But it was hard work for the tourists after losing the toss on a good batting pitch, with India reaching 103 for two after James Anderson removed Shubman Gill just before lunch.

Yashavi Jaiswal led the way with 51 not out, biding his time and picking off bad balls as he collected six fours and a six.

Anderson, recalled in place of Mark Wood as the solitary seamer, kicked things off after Ben Stokes lost the toss and allowed just six runs from his first five overs.

The 41-year-old, who made his Test debut five months before Bashir was born, beat the bat a couple of times but the early signs suggested a flat track.

Joe Root shared the new ball but was unable to make his match-up with the left-handed Jaiswal pay off and soon made way for Bashir. The newcomer came to the crease with just 10 first-class wickets to his name across six matches, but quickly settled into a groove.

After three tidy overs he struck midway through his fourth, Sharma following a drifting ball and turning it to leg-slip after an unusually quiet 14 from 41 deliveries. Bashir’s team-mates thronged as he took in the moment, but with Jaiswal settling to his task there was plenty still to do.

Tom Hartley, England’s seven-wicket hero in Hyderabad, started steadily but was unable to create a chance and began to over-pitch as he searched for a breakthrough. Bashir held an end for 10 straight overs, erring only when he sent down a full toss which Jaiswal flogged for six.

Anderson got his side back into the fight in his second spell, taking Gill’s outside edge for 34 as Ben Foakes dived in front of slip to take the catch.

Cricket West Indies (CWI) proudly announces the upgrade of Shamar Joseph from his current Franchise contract to a CWI International retainer contract. This decision comes in recognition of Joseph's outstanding performance and invaluable contribution to the recent historic victory against Australia on their home soil in Brisbane, marking Australia's first defeat to the West Indies since 1997.

Enoch Lewis, CWI Director and Chair of the Cricket Development and Performance Committee expressed, "As exhilarated as we are, it is also dutiful to elevate Shamar Joseph to a CWI International retainer contract. His extraordinary talent and steadfast dedication serve as the cornerstone of our team's recent triumph at the Gabba, and such promise merits its due recognition. Shamar has not just been rewarded with a retained contract he has earned it.”

"Shamar Joseph's remarkable debut series showcased his prowess with 13 wickets in two matches, including a match-winning spell of 7 for 68 in the decisive second test. His performance, coupled with his dedication, exemplifies the spirit of West Indies cricket."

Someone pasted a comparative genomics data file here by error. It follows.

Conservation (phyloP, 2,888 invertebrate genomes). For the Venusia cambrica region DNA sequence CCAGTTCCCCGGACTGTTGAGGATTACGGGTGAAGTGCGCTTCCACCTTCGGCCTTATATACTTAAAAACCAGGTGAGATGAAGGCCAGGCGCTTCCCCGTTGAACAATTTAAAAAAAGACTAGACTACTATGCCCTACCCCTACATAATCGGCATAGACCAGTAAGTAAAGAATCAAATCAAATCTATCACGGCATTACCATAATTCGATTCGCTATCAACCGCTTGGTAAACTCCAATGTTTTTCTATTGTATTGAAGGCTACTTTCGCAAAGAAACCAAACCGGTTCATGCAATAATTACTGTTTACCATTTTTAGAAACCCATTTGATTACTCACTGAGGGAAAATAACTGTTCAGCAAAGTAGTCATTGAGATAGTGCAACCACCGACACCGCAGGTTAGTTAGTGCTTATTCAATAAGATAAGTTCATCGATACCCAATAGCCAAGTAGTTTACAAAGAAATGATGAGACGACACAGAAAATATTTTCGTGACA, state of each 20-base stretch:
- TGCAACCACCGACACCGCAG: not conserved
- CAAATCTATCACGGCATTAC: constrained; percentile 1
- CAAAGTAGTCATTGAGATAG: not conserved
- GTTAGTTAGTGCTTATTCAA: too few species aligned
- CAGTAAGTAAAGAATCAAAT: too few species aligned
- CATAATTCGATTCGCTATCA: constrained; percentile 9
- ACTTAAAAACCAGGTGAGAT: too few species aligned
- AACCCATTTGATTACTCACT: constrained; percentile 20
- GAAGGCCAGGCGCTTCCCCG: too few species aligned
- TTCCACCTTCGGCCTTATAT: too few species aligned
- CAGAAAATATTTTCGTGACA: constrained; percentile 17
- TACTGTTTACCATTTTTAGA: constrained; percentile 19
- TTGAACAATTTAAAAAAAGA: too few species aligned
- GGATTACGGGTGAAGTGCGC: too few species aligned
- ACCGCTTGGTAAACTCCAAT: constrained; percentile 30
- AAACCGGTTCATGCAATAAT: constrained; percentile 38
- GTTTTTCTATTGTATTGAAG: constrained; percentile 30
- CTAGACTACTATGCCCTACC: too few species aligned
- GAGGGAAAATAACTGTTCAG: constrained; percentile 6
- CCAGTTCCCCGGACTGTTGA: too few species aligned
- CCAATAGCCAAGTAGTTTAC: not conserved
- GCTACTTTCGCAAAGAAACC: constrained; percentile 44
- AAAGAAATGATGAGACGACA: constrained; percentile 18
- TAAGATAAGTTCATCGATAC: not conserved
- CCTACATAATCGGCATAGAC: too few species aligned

Director of Cricket, Miles Bascombe, remarked, "Shamar's elevation to a CWI International retainer contract reflects his potential and the bright future ahead for West Indies cricket. We have also offered Chemar Holder a franchise contract as we double down on securing the best fast-bowling talent available. We are excited to see both men continue to excel.”

"With these contract upgrades, CWI reaffirms its commitment to nurturing talent and fostering excellence within the team. Shamar Joseph's journey exemplifies the promising future of West Indies cricket, and we look forward to his continued success. Meanwhile, we will continue to support Chemar Holder who returned from injury rehabilitation and has shown signs of eagerness to be reintegrated at the highest level.”

The full list of Men’s International retainers for 2023/24 are:

CONTRACTED PLAYERS

West Indies Men

  1. Alick Athanaze
  2. Kraigg Brathwaite
  3. Keacy Carty
  4. Tagenarine Chanderpaul
  5. Joshua Da Silva
  6. Shai Hope
  7. Akeal Hosein
  8. Alzarri Joseph
  9. Shamar Joseph
  10. Brandon King
  11. Gudakesh Motie
  12. Rovman Powell
  13. Kemar Roach
  14. Jayden Seales
  15. Romario Shepherd

 

West Indies wicketkeeper Joshua Da Silva has taken the reins from Darren Bravo and will captain the Trinidad and Tobago Red Force for the upcoming West Indies Championship.

Having led the West Indies ‘A’ team on their tour to South Africa late last year, Da Silva isn’t new to the captaincy. However, he will have to also step up with the bat in the absence of Bravo, who was the leading batter for the Red Force last year.

Meanwhile, Bryan Charles was named vice-captain of the squad which includes fit-again pacers Jayden Seales and Terrance Hinds as well as veterans Imran Khan and Jason Mohammed.

T&T will open their campaign against defending champions Guyana Harpy Eagles at Conaree Cricket Ground in St Kitts from February 7-10 before facing the West Indies Academy at the same venue from February 14-17.

T&T will complete their St Kitts leg of the tournament on February 21-24 against the Leeward Islands Hurricanes at Warner Park before returning to Trinidad for two matches in March at Queen’s Park Oval.

On March 13-16, T&T will face the Windward Islands Volcanoes at the Oval before facing Barbados Pride at the same venue later that month.